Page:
Virus death toll breaches 3K mark

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    SEOUL/BEIJING. — South Korea sought murder charges against leaders of a secretive church at the center of a ballooning coronavirus outbreak in the country on Monday as the global death toll rose above 3,000.

    World stock markets regained some calm as hopes for global interest rate cuts to soften the economic blow of the virus steadied nerves after last week’s worst plunge since the 2008 financial crisis.

    South Korea reported 599 new coronavirus cases, taking its national tally to 4,335, following the country’s biggest daily jump on Saturday of 813 confirmed infections.

    There were 586 more on Sunday, broadening the largest virus outbreak outside China. There have been 26 deaths in total.

    Worldwide, the death toll has risen to 3,044, according to Reuters figures.

    Of the new cases in South Korea, 377 were from the southeastern city of Daegu, home to a branch of the Shincheonji Church of Jesus, to which most of South Korea’s cases have been traced.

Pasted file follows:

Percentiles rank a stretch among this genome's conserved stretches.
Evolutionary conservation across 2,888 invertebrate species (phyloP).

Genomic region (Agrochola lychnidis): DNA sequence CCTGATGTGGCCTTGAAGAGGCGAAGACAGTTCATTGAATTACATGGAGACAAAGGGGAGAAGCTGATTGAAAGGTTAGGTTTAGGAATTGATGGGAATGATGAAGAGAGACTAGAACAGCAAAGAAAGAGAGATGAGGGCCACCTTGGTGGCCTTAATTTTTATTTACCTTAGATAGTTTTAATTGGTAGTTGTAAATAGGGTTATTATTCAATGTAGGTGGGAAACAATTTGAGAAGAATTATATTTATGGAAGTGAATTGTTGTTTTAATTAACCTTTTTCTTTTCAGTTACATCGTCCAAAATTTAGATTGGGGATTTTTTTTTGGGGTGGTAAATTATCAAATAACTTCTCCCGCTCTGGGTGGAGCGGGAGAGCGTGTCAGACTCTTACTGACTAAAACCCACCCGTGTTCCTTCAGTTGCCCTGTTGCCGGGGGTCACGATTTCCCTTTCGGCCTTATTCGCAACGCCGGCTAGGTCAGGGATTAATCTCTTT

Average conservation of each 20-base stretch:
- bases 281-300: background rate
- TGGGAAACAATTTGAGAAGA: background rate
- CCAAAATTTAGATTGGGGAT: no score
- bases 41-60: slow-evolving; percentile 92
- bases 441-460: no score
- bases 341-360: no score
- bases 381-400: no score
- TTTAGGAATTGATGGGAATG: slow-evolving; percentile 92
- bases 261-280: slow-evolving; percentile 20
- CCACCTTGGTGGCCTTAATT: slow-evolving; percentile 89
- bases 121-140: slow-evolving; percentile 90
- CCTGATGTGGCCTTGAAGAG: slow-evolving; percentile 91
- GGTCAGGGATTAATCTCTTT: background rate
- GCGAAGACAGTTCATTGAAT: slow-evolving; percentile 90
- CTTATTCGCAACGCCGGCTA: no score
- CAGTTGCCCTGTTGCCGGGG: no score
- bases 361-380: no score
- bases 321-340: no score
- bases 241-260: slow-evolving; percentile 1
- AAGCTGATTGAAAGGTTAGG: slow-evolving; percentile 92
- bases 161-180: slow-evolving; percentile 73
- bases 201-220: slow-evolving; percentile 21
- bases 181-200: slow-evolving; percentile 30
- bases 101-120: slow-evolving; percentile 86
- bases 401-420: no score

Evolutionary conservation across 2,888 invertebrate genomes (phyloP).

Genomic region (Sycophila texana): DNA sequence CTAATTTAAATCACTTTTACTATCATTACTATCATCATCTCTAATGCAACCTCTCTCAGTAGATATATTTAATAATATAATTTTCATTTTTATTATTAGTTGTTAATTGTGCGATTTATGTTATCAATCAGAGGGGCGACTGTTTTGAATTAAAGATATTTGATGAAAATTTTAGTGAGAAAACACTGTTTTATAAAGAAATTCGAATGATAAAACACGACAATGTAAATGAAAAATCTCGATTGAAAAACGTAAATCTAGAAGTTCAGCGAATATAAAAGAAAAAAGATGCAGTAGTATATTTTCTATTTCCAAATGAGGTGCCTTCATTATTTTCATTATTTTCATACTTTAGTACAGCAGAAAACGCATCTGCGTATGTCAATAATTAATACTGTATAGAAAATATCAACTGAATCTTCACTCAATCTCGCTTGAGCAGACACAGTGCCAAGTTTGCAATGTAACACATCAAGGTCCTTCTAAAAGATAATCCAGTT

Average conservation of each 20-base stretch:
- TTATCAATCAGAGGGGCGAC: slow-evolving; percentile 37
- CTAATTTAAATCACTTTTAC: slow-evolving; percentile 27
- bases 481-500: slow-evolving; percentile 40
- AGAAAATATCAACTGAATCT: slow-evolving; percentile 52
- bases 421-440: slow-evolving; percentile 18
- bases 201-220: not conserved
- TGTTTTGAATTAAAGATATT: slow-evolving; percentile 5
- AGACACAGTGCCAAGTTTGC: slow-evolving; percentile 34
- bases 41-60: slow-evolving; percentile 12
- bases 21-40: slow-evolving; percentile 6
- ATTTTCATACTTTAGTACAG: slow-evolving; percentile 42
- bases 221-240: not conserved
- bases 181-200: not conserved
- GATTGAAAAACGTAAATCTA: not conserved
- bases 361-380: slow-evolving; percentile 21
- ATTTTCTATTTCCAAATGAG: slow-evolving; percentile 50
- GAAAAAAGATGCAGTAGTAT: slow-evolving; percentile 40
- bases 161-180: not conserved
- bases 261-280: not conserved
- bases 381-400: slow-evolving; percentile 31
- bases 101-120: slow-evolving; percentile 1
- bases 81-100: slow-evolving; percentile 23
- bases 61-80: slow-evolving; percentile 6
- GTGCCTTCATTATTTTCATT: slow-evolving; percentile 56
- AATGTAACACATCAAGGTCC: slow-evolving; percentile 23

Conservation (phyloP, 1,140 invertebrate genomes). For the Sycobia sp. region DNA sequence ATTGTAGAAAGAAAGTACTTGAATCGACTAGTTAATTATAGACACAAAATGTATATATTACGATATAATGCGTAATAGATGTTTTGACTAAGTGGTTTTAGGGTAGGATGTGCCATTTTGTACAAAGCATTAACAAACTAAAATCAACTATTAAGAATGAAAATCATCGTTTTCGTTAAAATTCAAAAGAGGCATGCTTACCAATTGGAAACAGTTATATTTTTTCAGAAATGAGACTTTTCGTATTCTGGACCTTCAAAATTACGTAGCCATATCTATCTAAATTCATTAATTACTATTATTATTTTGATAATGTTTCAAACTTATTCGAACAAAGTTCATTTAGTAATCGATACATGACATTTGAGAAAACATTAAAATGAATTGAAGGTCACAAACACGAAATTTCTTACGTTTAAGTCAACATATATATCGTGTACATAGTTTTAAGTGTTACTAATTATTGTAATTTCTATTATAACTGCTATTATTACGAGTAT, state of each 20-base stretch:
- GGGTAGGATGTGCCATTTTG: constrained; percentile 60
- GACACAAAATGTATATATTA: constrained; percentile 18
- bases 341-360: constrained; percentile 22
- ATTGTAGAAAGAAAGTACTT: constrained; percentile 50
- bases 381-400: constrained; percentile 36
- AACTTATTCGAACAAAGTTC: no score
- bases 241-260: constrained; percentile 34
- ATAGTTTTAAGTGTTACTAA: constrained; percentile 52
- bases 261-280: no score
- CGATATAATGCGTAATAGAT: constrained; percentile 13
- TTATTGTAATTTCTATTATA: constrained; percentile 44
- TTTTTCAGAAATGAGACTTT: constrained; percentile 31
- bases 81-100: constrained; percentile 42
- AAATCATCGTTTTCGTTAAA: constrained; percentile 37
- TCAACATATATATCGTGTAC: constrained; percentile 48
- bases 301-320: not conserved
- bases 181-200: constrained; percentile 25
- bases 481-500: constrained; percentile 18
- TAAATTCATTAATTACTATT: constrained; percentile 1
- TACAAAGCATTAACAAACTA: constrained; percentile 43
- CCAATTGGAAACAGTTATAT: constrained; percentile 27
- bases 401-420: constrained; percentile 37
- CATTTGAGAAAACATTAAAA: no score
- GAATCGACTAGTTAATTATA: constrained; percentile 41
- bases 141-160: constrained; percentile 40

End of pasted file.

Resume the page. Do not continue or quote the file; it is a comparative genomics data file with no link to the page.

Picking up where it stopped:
The agency said that in January some members of the church visited the central Chinese city of Wuhan, where the disease emerged late last year.

    The Seoul government asked prosecutors to launch a murder investigation into leaders of the church, a movement that reveres founder Lee Man-hee.

    Seoul Mayor Park Won-soon said that if Lee and other heads of the church had cooperated, preventive measures could have saved the people who died.

    “The situation is this serious and urgent, but where are the leaders of the Shincheonji, including Lee Man-hee, the chief director of this crisis?” Park said in a post on his Facebook page late on Sunday.

    Seoul’s city government said it had filed a criminal complaint with the Seoul Central District Prosecutors’ Office, asking for an investigation of Lee and 12 others on charges of murder and disease control act violations.

    Lee apologized on Monday that one of its members had infected many others, calling the epidemic a “great calamity.”

    “We did our best but was not able to stop the spread of the virus,” Lee told reporters.

    It was not immediately known how many of South Korea’s dead were directly connected to the church.

    Wuhan, the Chinese city at the center of the epidemic, closed the first of 16 specially built hospitals, hurriedly put up to treat people with the virus, after it discharged its last recovered patients, state broadcaster CCTV said on Monday.